I will say that while I guessed the relationship of the villain to the Lord of Wyndeshire, I didn’t know who he was and how he was connected to Timothy until it was revealed.  So that was a nice surprise.

Research & Story World

The story was set in the 1100’s – 1200’s Medieval England.  The setting was important to the story as you needed the conflict of King John and the rebels as the background to many other story pieces.

 

Romantic Tension

This is probably where my biggest disappointment was.  Even though Merry and Timothy both flip-flopped in their emotions quite a bit on the surface, they really didn’t.  It was pretty predictable, even with the attempted love triangle. 

I would have liked it to be more.  Not more of the story as it was already the majority of the main story line.  More realistic, maybe.

Spiritual Connection & Speculative/Supernatural Elements

Timothy is a believer in the Divine Right of Kings and God.  Allen has more of a personal relationship and knowledge of Scriptures.  Merry has been disappointed by God and figures she can do it all on her own. 

I struggled in believing some of the spiritual elements of the story while others were wholly believable.

Questionable Content

This book was pretty squeaky clean.  There is a touch of violence but nothing graphic or incredibly descriptive.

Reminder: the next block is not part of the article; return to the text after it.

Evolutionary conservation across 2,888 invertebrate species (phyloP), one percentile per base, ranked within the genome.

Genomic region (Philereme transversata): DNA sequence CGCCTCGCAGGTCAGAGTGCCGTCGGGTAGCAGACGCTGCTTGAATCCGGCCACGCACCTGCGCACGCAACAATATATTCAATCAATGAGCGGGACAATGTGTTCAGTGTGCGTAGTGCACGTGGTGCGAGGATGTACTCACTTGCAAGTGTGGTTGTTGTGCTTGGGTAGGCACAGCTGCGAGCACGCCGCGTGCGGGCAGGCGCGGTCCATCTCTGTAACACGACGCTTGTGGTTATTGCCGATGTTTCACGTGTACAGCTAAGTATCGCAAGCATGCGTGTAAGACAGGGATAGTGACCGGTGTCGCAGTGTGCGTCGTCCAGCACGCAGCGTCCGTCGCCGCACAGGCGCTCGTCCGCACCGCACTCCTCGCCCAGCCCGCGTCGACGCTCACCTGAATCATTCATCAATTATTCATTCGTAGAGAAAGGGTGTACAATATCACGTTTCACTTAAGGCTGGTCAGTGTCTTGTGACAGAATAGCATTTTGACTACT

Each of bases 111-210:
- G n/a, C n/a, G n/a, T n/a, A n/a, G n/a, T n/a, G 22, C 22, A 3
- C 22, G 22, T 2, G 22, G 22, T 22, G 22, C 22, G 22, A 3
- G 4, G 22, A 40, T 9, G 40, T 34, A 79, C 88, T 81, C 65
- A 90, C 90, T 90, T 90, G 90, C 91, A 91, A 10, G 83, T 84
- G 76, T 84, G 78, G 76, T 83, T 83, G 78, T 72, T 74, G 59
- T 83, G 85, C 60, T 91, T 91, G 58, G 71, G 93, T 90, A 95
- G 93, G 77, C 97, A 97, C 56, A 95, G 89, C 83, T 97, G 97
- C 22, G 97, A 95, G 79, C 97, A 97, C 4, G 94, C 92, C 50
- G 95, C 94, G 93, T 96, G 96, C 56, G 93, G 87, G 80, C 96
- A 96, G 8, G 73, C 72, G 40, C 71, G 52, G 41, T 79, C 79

Originality & Predictability

I think the premise of a woman (girl) who robs from the rich to provide for a poor band of orphans is an interesting addition to the genre of YA and historical fiction in general. 

It was pretty predictable but still a pleasant read.

Audience Appropriateness & Appeal

I would say the target audience is young to middle teen girls.  I think it would appeal to non-Christian readers who like predictable, clean romances.

Engagement, Entertainment & Investment

I did stay engaged in the book throughout.  It was a nice read even though I knew what was coming. 

It is the first book in a series.  I can’t imagine where the other books in the series will take it.  Dauntless seemed to wrap up very neatly with no loose ends to carry into a second book.

CONCLUSION

I expected more adventure and less introspection/love.  However, I don’t begrudge the time I spent reading it.

Pros

·         Sweet

·         Interesting concept of a female Robin Hood-esque character

Cons

·         Too predictable in many ways

·         A lot of description, introspection, and repetition
 
**My full review will be published on The Christian Manifesto website on 3.12.15.

 

What the Most Successful People Do Before Breakfast - Laura Vanderkam

What the Most Successful People Do Before BreakfastPublisher:  Portfolio/Penguin

Date: June 2012

Genre:  Self-Help, Productivity

Length:130 (plus an additional 48 pages in the Appendix detailing 4 individual's time studies and recommendation)

My Rating: 3.5/5

This book consisted of three "What Most Successful People Do..." books:  before Breakfast, on the Weekend, and at Work.